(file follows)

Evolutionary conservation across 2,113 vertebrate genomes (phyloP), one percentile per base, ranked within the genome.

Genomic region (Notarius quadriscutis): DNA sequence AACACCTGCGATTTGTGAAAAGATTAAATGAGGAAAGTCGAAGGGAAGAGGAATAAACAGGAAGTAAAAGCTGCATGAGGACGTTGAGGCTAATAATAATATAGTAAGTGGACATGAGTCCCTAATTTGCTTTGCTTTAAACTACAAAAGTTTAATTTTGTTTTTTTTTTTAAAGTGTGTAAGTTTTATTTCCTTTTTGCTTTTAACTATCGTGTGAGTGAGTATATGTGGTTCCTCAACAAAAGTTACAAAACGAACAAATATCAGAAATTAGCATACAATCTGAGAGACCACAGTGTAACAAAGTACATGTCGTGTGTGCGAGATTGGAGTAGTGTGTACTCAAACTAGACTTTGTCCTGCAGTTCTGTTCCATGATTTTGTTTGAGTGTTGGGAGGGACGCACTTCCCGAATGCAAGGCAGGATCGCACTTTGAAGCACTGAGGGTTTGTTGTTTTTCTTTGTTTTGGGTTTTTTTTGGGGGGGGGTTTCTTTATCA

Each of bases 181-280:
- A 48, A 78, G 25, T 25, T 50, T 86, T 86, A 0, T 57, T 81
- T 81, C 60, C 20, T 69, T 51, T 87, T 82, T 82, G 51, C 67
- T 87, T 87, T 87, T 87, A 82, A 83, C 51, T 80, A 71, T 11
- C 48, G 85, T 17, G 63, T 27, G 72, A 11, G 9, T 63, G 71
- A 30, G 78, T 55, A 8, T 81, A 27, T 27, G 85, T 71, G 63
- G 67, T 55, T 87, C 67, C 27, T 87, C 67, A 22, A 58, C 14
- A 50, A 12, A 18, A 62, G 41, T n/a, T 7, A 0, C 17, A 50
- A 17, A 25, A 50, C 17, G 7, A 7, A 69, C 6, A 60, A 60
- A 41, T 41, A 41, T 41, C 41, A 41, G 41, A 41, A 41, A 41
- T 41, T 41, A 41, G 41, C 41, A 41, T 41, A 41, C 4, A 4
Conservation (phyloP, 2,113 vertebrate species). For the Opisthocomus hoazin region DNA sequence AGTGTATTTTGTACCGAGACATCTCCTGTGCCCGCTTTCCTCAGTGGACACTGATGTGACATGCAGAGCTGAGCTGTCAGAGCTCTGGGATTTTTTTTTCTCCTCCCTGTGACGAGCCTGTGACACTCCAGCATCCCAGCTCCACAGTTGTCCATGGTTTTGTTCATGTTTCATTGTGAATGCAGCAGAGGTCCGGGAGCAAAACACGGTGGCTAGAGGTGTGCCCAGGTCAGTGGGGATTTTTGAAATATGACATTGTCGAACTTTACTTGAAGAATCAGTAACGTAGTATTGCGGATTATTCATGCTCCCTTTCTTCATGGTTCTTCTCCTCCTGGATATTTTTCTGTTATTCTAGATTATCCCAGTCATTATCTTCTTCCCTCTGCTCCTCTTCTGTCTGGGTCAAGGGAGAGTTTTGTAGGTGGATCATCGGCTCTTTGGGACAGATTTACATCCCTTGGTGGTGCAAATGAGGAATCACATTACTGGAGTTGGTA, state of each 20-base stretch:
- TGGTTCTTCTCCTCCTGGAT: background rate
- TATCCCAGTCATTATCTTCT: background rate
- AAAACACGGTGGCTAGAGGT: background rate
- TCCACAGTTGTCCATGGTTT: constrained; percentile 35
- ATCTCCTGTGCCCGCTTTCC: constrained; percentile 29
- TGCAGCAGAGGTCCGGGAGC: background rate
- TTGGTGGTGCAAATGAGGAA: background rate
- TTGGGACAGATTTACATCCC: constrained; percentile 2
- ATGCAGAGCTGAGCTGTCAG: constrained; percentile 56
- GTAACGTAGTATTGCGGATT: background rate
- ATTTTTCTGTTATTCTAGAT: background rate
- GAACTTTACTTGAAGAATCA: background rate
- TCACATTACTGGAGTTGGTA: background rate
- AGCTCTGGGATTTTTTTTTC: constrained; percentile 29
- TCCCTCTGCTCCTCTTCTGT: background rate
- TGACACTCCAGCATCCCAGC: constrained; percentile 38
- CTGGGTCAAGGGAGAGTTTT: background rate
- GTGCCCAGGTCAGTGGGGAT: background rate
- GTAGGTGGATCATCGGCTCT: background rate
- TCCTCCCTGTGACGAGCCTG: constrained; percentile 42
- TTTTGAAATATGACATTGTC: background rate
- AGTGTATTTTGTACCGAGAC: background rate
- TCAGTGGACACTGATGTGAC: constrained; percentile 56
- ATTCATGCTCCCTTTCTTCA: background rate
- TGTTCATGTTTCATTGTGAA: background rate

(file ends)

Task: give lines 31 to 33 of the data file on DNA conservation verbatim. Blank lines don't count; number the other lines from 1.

- CTGGGTCAAGGGAGAGTTTT: background rate
- GTGCCCAGGTCAGTGGGGAT: background rate
- GTAGGTGGATCATCGGCTCT: background rate